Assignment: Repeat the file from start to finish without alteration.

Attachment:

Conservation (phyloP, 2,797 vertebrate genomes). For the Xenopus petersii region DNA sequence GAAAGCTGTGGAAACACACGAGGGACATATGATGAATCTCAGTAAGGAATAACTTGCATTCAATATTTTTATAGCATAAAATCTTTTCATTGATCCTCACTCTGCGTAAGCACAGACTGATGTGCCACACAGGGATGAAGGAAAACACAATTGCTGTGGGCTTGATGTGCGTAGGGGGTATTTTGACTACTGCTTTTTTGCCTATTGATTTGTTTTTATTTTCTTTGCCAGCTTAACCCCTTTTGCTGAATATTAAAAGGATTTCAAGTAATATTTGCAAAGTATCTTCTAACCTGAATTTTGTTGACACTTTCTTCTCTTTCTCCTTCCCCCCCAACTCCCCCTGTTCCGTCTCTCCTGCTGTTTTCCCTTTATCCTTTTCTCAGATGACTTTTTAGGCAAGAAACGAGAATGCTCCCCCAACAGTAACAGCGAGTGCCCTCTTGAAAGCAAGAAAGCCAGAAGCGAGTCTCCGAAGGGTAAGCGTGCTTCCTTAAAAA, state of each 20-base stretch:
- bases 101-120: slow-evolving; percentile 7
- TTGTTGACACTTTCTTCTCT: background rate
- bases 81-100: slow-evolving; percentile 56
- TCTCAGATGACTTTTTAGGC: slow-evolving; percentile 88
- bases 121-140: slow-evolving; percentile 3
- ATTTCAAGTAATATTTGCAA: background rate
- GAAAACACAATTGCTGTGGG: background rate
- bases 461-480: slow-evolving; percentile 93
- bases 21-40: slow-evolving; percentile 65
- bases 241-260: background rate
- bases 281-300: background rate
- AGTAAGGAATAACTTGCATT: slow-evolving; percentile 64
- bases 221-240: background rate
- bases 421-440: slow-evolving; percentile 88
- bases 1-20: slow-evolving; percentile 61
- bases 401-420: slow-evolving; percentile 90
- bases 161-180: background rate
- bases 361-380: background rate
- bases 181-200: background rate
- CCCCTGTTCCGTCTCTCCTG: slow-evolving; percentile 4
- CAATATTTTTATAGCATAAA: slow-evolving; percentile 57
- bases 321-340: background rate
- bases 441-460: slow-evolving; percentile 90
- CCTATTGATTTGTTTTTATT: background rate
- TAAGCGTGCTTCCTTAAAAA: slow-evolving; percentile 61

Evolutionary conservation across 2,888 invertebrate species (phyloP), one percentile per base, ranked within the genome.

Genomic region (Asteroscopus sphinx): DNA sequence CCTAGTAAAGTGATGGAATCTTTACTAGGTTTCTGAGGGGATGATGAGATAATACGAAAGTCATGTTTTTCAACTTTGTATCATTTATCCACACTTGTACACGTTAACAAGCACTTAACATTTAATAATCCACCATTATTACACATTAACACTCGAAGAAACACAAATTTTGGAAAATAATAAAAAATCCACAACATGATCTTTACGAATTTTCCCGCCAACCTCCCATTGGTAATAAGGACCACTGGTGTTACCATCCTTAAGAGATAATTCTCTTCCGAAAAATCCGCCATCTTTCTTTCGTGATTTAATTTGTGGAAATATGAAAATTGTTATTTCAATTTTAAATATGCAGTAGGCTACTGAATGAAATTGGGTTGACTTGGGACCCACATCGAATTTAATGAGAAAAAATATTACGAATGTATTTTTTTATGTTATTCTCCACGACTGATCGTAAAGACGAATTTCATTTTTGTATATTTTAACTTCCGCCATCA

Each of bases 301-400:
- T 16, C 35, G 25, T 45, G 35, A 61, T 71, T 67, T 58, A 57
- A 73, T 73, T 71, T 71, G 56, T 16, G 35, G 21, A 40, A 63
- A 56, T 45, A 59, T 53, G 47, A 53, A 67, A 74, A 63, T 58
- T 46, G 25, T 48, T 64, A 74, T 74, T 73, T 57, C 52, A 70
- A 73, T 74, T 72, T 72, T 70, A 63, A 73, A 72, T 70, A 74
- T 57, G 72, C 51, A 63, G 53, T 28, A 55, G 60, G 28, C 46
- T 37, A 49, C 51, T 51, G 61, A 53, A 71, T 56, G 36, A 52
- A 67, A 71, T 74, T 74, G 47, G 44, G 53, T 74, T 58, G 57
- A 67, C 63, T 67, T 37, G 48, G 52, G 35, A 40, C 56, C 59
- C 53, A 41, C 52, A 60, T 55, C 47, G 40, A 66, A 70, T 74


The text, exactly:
Conservation (phyloP, 2,797 vertebrate genomes). For the Xenopus petersii region DNA sequence GAAAGCTGTGGAAACACACGAGGGACATATGATGAATCTCAGTAAGGAATAACTTGCATTCAATATTTTTATAGCATAAAATCTTTTCATTGATCCTCACTCTGCGTAAGCACAGACTGATGTGCCACACAGGGATGAAGGAAAACACAATTGCTGTGGGCTTGATGTGCGTAGGGGGTATTTTGACTACTGCTTTTTTGCCTATTGATTTGTTTTTATTTTCTTTGCCAGCTTAACCCCTTTTGCTGAATATTAAAAGGATTTCAAGTAATATTTGCAAAGTATCTTCTAACCTGAATTTTGTTGACACTTTCTTCTCTTTCTCCTTCCCCCCCAACTCCCCCTGTTCCGTCTCTCCTGCTGTTTTCCCTTTATCCTTTTCTCAGATGACTTTTTAGGCAAGAAACGAGAATGCTCCCCCAACAGTAACAGCGAGTGCCCTCTTGAAAGCAAGAAAGCCAGAAGCGAGTCTCCGAAGGGTAAGCGTGCTTCCTTAAAAA, state of each 20-base stretch:
- bases 101-120: slow-evolving; percentile 7
- TTGTTGACACTTTCTTCTCT: background rate
- bases 81-100: slow-evolving; percentile 56
- TCTCAGATGACTTTTTAGGC: slow-evolving; percentile 88
- bases 121-140: slow-evolving; percentile 3
- ATTTCAAGTAATATTTGCAA: background rate
- GAAAACACAATTGCTGTGGG: background rate
- bases 461-480: slow-evolving; percentile 93
- bases 21-40: slow-evolving; percentile 65
- bases 241-260: background rate
- bases 281-300: background rate
- AGTAAGGAATAACTTGCATT: slow-evolving; percentile 64
- bases 221-240: background rate
- bases 421-440: slow-evolving; percentile 88
- bases 1-20: slow-evolving; percentile 61
- bases 401-420: slow-evolving; percentile 90
- bases 161-180: background rate
- bases 361-380: background rate
- bases 181-200: background rate
- CCCCTGTTCCGTCTCTCCTG: slow-evolving; percentile 4
- CAATATTTTTATAGCATAAA: slow-evolving; percentile 57
- bases 321-340: background rate
- bases 441-460: slow-evolving; percentile 90
- CCTATTGATTTGTTTTTATT: background rate
- TAAGCGTGCTTCCTTAAAAA: slow-evolving; percentile 61

Evolutionary conservation across 2,888 invertebrate species (phyloP), one percentile per base, ranked within the genome.

Genomic region (Asteroscopus sphinx): DNA sequence CCTAGTAAAGTGATGGAATCTTTACTAGGTTTCTGAGGGGATGATGAGATAATACGAAAGTCATGTTTTTCAACTTTGTATCATTTATCCACACTTGTACACGTTAACAAGCACTTAACATTTAATAATCCACCATTATTACACATTAACACTCGAAGAAACACAAATTTTGGAAAATAATAAAAAATCCACAACATGATCTTTACGAATTTTCCCGCCAACCTCCCATTGGTAATAAGGACCACTGGTGTTACCATCCTTAAGAGATAATTCTCTTCCGAAAAATCCGCCATCTTTCTTTCGTGATTTAATTTGTGGAAATATGAAAATTGTTATTTCAATTTTAAATATGCAGTAGGCTACTGAATGAAATTGGGTTGACTTGGGACCCACATCGAATTTAATGAGAAAAAATATTACGAATGTATTTTTTTATGTTATTCTCCACGACTGATCGTAAAGACGAATTTCATTTTTGTATATTTTAACTTCCGCCATCA

Each of bases 301-400:
- T 16, C 35, G 25, T 45, G 35, A 61, T 71, T 67, T 58, A 57
- A 73, T 73, T 71, T 71, G 56, T 16, G 35, G 21, A 40, A 63
- A 56, T 45, A 59, T 53, G 47, A 53, A 67, A 74, A 63, T 58
- T 46, G 25, T 48, T 64, A 74, T 74, T 73, T 57, C 52, A 70
- A 73, T 74, T 72, T 72, T 70, A 63, A 73, A 72, T 70, A 74
- T 57, G 72, C 51, A 63, G 53, T 28, A 55, G 60, G 28, C 46
- T 37, A 49, C 51, T 51, G 61, A 53, A 71, T 56, G 36, A 52
- A 67, A 71, T 74, T 74, G 47, G 44, G 53, T 74, T 58, G 57
- A 67, C 63, T 67, T 37, G 48, G 52, G 35, A 40, C 56, C 59
- C 53, A 41, C 52, A 60, T 55, C 47, G 40, A 66, A 70, T 74